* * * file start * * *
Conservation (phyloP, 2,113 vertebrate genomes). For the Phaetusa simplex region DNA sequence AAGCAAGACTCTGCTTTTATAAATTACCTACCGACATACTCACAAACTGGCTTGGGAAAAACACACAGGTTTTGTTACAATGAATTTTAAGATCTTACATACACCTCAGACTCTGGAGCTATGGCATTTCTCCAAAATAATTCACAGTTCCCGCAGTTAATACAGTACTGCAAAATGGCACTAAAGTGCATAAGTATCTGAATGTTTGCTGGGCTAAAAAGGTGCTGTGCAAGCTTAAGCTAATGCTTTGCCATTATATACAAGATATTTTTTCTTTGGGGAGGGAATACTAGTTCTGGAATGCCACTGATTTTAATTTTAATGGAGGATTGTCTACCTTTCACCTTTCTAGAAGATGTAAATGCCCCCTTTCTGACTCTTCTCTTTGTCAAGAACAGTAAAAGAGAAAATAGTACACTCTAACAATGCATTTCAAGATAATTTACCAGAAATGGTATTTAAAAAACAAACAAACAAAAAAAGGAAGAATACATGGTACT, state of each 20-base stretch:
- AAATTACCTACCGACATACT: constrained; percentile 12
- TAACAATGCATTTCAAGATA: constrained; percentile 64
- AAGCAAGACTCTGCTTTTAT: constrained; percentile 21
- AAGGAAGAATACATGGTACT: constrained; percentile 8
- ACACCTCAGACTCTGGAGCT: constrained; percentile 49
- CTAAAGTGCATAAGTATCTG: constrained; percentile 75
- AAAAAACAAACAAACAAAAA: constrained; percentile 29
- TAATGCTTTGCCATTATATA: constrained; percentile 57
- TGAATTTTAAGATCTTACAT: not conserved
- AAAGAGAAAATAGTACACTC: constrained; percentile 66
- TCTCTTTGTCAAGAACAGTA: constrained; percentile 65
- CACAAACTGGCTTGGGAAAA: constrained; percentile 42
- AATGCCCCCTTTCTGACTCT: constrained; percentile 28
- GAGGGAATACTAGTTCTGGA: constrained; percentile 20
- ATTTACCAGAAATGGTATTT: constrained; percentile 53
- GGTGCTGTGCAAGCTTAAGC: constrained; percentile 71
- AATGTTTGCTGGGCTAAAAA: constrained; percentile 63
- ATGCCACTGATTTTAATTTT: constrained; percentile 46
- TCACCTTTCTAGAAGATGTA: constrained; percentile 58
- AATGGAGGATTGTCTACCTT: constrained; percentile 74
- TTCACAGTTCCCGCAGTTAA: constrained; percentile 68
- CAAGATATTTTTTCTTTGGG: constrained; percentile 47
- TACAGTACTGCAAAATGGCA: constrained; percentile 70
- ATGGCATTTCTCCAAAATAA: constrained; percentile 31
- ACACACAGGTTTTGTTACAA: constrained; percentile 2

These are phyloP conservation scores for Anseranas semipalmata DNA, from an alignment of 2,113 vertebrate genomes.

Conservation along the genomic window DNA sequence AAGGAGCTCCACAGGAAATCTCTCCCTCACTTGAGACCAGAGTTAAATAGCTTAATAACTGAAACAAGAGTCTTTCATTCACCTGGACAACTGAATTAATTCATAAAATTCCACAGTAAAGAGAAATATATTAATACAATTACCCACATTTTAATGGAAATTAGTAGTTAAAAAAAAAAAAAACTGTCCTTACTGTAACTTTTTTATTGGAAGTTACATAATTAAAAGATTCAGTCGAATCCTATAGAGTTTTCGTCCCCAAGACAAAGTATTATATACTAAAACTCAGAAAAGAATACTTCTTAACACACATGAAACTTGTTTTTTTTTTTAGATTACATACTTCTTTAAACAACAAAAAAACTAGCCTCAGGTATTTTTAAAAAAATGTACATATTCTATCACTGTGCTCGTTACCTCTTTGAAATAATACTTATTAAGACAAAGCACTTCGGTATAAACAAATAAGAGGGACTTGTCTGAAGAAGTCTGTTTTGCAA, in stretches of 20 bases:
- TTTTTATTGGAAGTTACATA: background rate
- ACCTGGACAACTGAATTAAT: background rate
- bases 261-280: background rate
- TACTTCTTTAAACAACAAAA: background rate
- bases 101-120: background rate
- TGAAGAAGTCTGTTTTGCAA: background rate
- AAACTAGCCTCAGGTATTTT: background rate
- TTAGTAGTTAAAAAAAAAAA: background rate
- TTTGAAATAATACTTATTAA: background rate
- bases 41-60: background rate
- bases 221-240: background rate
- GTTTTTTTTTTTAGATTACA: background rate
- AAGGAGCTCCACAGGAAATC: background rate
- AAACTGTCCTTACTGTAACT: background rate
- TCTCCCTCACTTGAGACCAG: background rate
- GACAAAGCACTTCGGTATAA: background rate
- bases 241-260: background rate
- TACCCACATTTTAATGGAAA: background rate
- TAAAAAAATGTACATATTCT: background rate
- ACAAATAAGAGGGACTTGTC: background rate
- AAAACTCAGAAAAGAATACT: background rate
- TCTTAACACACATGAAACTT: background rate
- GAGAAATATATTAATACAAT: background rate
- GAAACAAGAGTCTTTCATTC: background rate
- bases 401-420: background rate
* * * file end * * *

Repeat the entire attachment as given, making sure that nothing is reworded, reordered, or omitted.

Conservation (phyloP, 2,113 vertebrate genomes). For the Phaetusa simplex region DNA sequence AAGCAAGACTCTGCTTTTATAAATTACCTACCGACATACTCACAAACTGGCTTGGGAAAAACACACAGGTTTTGTTACAATGAATTTTAAGATCTTACATACACCTCAGACTCTGGAGCTATGGCATTTCTCCAAAATAATTCACAGTTCCCGCAGTTAATACAGTACTGCAAAATGGCACTAAAGTGCATAAGTATCTGAATGTTTGCTGGGCTAAAAAGGTGCTGTGCAAGCTTAAGCTAATGCTTTGCCATTATATACAAGATATTTTTTCTTTGGGGAGGGAATACTAGTTCTGGAATGCCACTGATTTTAATTTTAATGGAGGATTGTCTACCTTTCACCTTTCTAGAAGATGTAAATGCCCCCTTTCTGACTCTTCTCTTTGTCAAGAACAGTAAAAGAGAAAATAGTACACTCTAACAATGCATTTCAAGATAATTTACCAGAAATGGTATTTAAAAAACAAACAAACAAAAAAAGGAAGAATACATGGTACT, state of each 20-base stretch:
- AAATTACCTACCGACATACT: constrained; percentile 12
- TAACAATGCATTTCAAGATA: constrained; percentile 64
- AAGCAAGACTCTGCTTTTAT: constrained; percentile 21
- AAGGAAGAATACATGGTACT: constrained; percentile 8
- ACACCTCAGACTCTGGAGCT: constrained; percentile 49
- CTAAAGTGCATAAGTATCTG: constrained; percentile 75
- AAAAAACAAACAAACAAAAA: constrained; percentile 29
- TAATGCTTTGCCATTATATA: constrained; percentile 57
- TGAATTTTAAGATCTTACAT: not conserved
- AAAGAGAAAATAGTACACTC: constrained; percentile 66
- TCTCTTTGTCAAGAACAGTA: constrained; percentile 65
- CACAAACTGGCTTGGGAAAA: constrained; percentile 42
- AATGCCCCCTTTCTGACTCT: constrained; percentile 28
- GAGGGAATACTAGTTCTGGA: constrained; percentile 20
- ATTTACCAGAAATGGTATTT: constrained; percentile 53
- GGTGCTGTGCAAGCTTAAGC: constrained; percentile 71
- AATGTTTGCTGGGCTAAAAA: constrained; percentile 63
- ATGCCACTGATTTTAATTTT: constrained; percentile 46
- TCACCTTTCTAGAAGATGTA: constrained; percentile 58
- AATGGAGGATTGTCTACCTT: constrained; percentile 74
- TTCACAGTTCCCGCAGTTAA: constrained; percentile 68
- CAAGATATTTTTTCTTTGGG: constrained; percentile 47
- TACAGTACTGCAAAATGGCA: constrained; percentile 70
- ATGGCATTTCTCCAAAATAA: constrained; percentile 31
- ACACACAGGTTTTGTTACAA: constrained; percentile 2

These are phyloP conservation scores for Anseranas semipalmata DNA, from an alignment of 2,113 vertebrate genomes.

Conservation along the genomic window DNA sequence AAGGAGCTCCACAGGAAATCTCTCCCTCACTTGAGACCAGAGTTAAATAGCTTAATAACTGAAACAAGAGTCTTTCATTCACCTGGACAACTGAATTAATTCATAAAATTCCACAGTAAAGAGAAATATATTAATACAATTACCCACATTTTAATGGAAATTAGTAGTTAAAAAAAAAAAAAACTGTCCTTACTGTAACTTTTTTATTGGAAGTTACATAATTAAAAGATTCAGTCGAATCCTATAGAGTTTTCGTCCCCAAGACAAAGTATTATATACTAAAACTCAGAAAAGAATACTTCTTAACACACATGAAACTTGTTTTTTTTTTTAGATTACATACTTCTTTAAACAACAAAAAAACTAGCCTCAGGTATTTTTAAAAAAATGTACATATTCTATCACTGTGCTCGTTACCTCTTTGAAATAATACTTATTAAGACAAAGCACTTCGGTATAAACAAATAAGAGGGACTTGTCTGAAGAAGTCTGTTTTGCAA, in stretches of 20 bases:
- TTTTTATTGGAAGTTACATA: background rate
- ACCTGGACAACTGAATTAAT: background rate
- bases 261-280: background rate
- TACTTCTTTAAACAACAAAA: background rate
- bases 101-120: background rate
- TGAAGAAGTCTGTTTTGCAA: background rate
- AAACTAGCCTCAGGTATTTT: background rate
- TTAGTAGTTAAAAAAAAAAA: background rate
- TTTGAAATAATACTTATTAA: background rate
- bases 41-60: background rate
- bases 221-240: background rate
- GTTTTTTTTTTTAGATTACA: background rate
- AAGGAGCTCCACAGGAAATC: background rate
- AAACTGTCCTTACTGTAACT: background rate
- TCTCCCTCACTTGAGACCAG: background rate
- GACAAAGCACTTCGGTATAA: background rate
- bases 241-260: background rate
- TACCCACATTTTAATGGAAA: background rate
- TAAAAAAATGTACATATTCT: background rate
- ACAAATAAGAGGGACTTGTC: background rate
- AAAACTCAGAAAAGAATACT: background rate
- TCTTAACACACATGAAACTT: background rate
- GAGAAATATATTAATACAAT: background rate
- GAAACAAGAGTCTTTCATTC: background rate
- bases 401-420: background rate